Posted by Cassia on July 01, 1997 at 14:45:03:
In reply to Regency Period, About Men and Morality posted by Rita on June 27, 1997 at 13:26:35
] I have come to a conclusion about the following Question, but has anyone factual info on the subject:
] Were the men are virtous as the women, was it considered proper for men married/otherwise to solicit the company of women(not genteel). Was it matter of discretion, as was in feudal societies.
It wasn't proper, but men did it anyway. Discretion, as always, was called for. Since the roads had improved so (part of the reason why there were so many letter writers) it was even easier for a gentleman to keep a mistress in Town while his wife and children were in the country and still see both fairly often. Some men preferred the company of prostutes, there were even clubs (The Picnic Club, for example) where these women were received but a lady could not visit. Others found their companions in the society of governesses. There were nearly always more impoverished gentleman's daughter than the (marriage) could bear. As always the question of what would occur in this arena was up to the gentleman.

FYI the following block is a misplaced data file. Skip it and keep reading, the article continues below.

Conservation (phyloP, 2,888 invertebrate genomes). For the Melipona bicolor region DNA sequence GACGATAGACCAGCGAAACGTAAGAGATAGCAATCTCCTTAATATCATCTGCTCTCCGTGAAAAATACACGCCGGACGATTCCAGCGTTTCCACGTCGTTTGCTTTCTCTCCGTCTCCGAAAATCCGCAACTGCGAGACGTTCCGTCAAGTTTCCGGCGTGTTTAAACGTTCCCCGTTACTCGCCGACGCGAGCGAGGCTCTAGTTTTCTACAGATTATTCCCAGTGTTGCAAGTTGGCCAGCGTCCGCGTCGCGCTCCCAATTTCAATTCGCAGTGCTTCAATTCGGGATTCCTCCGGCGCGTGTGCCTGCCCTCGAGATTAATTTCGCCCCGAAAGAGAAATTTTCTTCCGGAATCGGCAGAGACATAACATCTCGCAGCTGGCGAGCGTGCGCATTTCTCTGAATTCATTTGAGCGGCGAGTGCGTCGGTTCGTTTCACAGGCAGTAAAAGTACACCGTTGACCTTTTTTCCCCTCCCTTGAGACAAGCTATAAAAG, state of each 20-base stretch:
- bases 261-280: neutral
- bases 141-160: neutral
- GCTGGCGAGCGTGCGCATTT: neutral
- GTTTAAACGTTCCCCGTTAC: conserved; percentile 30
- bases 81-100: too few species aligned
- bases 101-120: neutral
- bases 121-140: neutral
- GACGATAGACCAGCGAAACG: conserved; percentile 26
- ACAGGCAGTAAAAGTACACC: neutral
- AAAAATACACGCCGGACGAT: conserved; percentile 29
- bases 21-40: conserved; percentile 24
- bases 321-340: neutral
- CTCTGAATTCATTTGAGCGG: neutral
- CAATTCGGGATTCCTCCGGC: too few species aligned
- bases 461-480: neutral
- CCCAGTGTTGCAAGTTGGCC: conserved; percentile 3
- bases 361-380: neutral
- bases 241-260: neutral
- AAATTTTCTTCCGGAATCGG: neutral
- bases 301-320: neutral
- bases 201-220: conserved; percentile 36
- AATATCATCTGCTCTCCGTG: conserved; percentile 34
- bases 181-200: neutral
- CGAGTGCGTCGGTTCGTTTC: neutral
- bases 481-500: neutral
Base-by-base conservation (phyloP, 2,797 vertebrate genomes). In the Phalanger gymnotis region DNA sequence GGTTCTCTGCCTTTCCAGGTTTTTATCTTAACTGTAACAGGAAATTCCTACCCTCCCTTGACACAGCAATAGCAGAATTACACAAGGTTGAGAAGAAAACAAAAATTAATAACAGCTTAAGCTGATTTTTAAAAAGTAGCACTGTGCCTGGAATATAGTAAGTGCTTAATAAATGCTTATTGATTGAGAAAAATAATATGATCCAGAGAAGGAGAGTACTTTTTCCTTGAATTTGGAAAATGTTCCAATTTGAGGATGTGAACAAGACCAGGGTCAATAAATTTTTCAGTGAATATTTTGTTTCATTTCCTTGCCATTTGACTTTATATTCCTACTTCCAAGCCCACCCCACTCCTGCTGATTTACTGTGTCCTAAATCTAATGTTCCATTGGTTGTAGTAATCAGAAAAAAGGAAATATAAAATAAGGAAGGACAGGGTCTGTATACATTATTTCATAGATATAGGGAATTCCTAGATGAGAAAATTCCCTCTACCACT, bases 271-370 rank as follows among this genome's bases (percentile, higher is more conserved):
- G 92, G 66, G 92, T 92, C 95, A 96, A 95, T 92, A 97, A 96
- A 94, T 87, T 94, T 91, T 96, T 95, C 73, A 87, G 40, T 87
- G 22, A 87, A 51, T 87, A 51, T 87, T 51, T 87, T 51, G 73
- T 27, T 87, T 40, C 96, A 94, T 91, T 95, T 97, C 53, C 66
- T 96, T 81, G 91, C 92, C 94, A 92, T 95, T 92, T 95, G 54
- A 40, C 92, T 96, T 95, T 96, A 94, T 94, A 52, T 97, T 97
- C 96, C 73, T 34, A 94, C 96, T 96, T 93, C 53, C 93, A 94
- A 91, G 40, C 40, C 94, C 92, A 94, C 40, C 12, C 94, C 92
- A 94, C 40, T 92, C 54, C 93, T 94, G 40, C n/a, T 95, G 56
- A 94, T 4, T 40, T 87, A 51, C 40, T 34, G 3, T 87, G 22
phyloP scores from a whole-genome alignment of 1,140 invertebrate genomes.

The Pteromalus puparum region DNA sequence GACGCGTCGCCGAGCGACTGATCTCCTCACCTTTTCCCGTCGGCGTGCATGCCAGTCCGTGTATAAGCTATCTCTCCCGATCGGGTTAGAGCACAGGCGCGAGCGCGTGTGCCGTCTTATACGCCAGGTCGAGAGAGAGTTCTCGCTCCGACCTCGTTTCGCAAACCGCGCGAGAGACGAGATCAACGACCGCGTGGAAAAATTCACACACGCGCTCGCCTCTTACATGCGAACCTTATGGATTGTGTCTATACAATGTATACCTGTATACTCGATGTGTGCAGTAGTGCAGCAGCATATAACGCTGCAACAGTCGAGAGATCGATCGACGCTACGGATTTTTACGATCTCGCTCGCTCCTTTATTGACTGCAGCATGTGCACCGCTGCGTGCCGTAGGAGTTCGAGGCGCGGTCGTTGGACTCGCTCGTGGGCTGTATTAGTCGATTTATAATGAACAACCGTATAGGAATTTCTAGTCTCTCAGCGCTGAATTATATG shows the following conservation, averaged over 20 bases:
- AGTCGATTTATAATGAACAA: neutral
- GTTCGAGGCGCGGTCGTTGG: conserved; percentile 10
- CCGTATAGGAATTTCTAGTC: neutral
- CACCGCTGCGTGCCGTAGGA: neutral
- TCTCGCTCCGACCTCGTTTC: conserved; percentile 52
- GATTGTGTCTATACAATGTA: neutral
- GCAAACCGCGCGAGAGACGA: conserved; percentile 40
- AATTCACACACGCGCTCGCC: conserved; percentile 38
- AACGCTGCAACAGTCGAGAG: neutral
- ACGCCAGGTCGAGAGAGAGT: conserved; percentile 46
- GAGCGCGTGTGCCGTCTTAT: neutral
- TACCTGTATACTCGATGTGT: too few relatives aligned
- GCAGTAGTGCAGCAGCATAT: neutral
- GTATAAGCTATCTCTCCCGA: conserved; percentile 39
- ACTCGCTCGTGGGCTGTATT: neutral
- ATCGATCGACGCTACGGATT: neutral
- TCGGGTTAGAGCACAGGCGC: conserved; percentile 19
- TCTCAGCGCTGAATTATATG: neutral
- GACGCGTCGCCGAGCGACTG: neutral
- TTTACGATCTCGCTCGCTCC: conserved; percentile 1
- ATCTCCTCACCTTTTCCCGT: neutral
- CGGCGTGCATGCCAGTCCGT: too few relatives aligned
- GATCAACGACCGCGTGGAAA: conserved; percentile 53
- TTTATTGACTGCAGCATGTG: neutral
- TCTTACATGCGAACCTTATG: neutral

] My question does not relate to the Wickham type but the Darcy/Brandon type, Wentworth was a sea person(he has other considerations).
Also, depending on the "set" you were in with, women need only be virtuous until they were married. After producing the heir, some couples simply went their separate ways. In Lord Byron's crowd people got up to the same sort of things that are still featured in soap opera. There's a really good biography I've used in research in the past but I can't remember who it was about or who wrote it. I do recall, however, the the second line of the title was Portrait of a Regency Gentleman. I'll see if I can find it.
Posting followups to old messages is disabled; instead go to the main index and post a new message which mentions this one.